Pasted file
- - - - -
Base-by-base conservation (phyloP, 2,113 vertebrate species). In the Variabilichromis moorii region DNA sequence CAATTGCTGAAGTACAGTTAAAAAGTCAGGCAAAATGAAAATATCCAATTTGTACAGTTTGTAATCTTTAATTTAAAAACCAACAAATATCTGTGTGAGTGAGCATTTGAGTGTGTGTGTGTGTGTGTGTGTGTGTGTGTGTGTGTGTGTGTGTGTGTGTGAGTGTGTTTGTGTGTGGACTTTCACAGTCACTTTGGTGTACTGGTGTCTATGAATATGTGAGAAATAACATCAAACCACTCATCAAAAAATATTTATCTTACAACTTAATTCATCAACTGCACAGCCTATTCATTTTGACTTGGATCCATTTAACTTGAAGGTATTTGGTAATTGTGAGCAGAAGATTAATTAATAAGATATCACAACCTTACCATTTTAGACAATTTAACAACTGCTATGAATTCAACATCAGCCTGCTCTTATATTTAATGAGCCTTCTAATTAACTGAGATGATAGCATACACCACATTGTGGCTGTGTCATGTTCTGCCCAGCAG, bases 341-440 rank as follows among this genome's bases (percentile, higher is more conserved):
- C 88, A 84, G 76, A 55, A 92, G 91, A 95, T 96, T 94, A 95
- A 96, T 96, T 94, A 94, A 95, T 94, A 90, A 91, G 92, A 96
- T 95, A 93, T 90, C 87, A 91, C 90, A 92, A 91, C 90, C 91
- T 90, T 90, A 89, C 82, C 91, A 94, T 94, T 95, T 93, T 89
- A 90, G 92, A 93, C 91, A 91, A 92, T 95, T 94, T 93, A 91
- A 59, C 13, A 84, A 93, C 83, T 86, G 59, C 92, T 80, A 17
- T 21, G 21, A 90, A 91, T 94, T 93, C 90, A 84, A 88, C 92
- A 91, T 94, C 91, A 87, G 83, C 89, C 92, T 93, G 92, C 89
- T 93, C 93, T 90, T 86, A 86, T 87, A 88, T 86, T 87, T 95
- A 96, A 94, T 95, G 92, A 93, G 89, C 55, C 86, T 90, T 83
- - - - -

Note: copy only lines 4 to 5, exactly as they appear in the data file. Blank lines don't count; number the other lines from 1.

- T 95, A 93, T 90, C 87, A 91, C 90, A 92, A 91, C 90, C 91
- T 90, T 90, A 89, C 82, C 91, A 94, T 94, T 95, T 93, T 89